Decomposing composition: The role of the left anterior temporal lobe within the combinatory network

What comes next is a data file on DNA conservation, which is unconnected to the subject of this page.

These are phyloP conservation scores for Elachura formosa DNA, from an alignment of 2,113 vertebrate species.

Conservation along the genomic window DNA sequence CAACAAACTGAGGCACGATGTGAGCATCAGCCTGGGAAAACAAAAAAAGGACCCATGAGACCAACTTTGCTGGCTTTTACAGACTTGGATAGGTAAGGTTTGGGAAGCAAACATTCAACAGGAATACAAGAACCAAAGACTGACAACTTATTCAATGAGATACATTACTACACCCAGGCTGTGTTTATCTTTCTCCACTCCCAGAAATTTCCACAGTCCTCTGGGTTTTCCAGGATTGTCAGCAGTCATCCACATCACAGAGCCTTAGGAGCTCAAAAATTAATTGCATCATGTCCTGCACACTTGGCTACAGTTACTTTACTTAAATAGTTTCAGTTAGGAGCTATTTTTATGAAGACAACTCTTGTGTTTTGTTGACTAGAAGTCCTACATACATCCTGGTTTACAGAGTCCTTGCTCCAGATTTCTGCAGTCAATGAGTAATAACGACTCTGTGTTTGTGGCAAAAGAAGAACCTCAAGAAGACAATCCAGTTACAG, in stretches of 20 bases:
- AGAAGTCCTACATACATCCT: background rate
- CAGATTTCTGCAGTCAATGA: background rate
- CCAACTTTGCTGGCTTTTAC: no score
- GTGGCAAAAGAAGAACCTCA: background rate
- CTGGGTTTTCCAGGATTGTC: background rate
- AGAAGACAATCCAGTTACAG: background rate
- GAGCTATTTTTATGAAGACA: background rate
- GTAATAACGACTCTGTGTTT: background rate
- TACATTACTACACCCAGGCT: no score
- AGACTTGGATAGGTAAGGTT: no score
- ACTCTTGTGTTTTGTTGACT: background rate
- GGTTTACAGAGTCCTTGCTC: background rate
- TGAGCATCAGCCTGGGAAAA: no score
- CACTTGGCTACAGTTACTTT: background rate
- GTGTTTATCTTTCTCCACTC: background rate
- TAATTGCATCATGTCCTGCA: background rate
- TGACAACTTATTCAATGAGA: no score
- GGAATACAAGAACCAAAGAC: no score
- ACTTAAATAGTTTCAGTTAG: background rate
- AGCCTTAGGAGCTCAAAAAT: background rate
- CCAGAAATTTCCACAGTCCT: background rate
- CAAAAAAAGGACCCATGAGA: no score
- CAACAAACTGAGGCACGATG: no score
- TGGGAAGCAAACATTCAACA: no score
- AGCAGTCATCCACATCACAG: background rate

The neuroscience of meaning composition faces a principled challenge: the integration of words into complex messages is achieved by a cascade of tightly correlated and possibly simultaneous computations. Thus, understanding this process requires ways to unpack the constituent processes. A consensus is beginning to emerge about the “combinatory network” of the brain: the composition of sentences appears to recruit posterior and anterior regions of the left temporal lobe, left inferior and ventromedial areas of frontal cortex and areas around the temporoparietal junction. Of the various network nodes, the computational role of the left anterior temporal lobe has been systematically characterized in a series of MEG studies designed to incrementally narrow down the space of possible interpretations as regards the function of this region. Here I review our current understanding of this node, which appears to contribute an early process of conceptual combination, as well as our more elusive understanding of the workings of the rest of the network.